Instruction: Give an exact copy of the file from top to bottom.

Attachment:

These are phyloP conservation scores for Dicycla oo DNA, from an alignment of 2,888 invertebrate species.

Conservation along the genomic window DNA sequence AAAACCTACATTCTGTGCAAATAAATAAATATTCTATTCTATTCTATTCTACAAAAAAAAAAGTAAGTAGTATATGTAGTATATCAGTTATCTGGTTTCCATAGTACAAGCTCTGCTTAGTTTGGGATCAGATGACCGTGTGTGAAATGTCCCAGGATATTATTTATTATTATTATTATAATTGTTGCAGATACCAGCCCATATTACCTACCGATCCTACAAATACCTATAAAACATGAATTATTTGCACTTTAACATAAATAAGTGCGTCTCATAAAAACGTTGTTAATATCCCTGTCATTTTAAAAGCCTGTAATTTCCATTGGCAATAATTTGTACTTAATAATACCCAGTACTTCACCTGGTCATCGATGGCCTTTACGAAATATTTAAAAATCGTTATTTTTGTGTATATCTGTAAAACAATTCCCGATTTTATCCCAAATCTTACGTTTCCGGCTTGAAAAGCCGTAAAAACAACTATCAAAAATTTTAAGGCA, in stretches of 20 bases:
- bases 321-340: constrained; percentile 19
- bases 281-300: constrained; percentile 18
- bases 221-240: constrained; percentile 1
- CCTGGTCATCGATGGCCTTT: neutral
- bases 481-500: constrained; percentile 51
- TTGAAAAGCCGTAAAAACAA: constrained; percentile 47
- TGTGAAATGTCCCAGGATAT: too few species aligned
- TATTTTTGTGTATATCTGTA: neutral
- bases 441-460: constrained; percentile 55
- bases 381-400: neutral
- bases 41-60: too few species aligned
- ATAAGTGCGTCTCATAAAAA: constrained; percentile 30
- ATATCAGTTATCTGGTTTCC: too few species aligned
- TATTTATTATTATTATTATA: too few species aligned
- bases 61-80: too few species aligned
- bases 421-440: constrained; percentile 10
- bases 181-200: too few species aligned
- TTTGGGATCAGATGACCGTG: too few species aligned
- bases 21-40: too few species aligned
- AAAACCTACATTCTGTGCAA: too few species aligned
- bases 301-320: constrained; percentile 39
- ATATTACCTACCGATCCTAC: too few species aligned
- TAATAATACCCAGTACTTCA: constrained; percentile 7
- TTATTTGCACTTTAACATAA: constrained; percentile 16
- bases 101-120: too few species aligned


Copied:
These are phyloP conservation scores for Dicycla oo DNA, from an alignment of 2,888 invertebrate species.

Conservation along the genomic window DNA sequence AAAACCTACATTCTGTGCAAATAAATAAATATTCTATTCTATTCTATTCTACAAAAAAAAAAGTAAGTAGTATATGTAGTATATCAGTTATCTGGTTTCCATAGTACAAGCTCTGCTTAGTTTGGGATCAGATGACCGTGTGTGAAATGTCCCAGGATATTATTTATTATTATTATTATAATTGTTGCAGATACCAGCCCATATTACCTACCGATCCTACAAATACCTATAAAACATGAATTATTTGCACTTTAACATAAATAAGTGCGTCTCATAAAAACGTTGTTAATATCCCTGTCATTTTAAAAGCCTGTAATTTCCATTGGCAATAATTTGTACTTAATAATACCCAGTACTTCACCTGGTCATCGATGGCCTTTACGAAATATTTAAAAATCGTTATTTTTGTGTATATCTGTAAAACAATTCCCGATTTTATCCCAAATCTTACGTTTCCGGCTTGAAAAGCCGTAAAAACAACTATCAAAAATTTTAAGGCA, in stretches of 20 bases:
- bases 321-340: constrained; percentile 19
- bases 281-300: constrained; percentile 18
- bases 221-240: constrained; percentile 1
- CCTGGTCATCGATGGCCTTT: neutral
- bases 481-500: constrained; percentile 51
- TTGAAAAGCCGTAAAAACAA: constrained; percentile 47
- TGTGAAATGTCCCAGGATAT: too few species aligned
- TATTTTTGTGTATATCTGTA: neutral
- bases 441-460: constrained; percentile 55
- bases 381-400: neutral
- bases 41-60: too few species aligned
- ATAAGTGCGTCTCATAAAAA: constrained; percentile 30
- ATATCAGTTATCTGGTTTCC: too few species aligned
- TATTTATTATTATTATTATA: too few species aligned
- bases 61-80: too few species aligned
- bases 421-440: constrained; percentile 10
- bases 181-200: too few species aligned
- TTTGGGATCAGATGACCGTG: too few species aligned
- bases 21-40: too few species aligned
- AAAACCTACATTCTGTGCAA: too few species aligned
- bases 301-320: constrained; percentile 39
- ATATTACCTACCGATCCTAC: too few species aligned
- TAATAATACCCAGTACTTCA: constrained; percentile 7
- TTATTTGCACTTTAACATAA: constrained; percentile 16
- bases 101-120: too few species aligned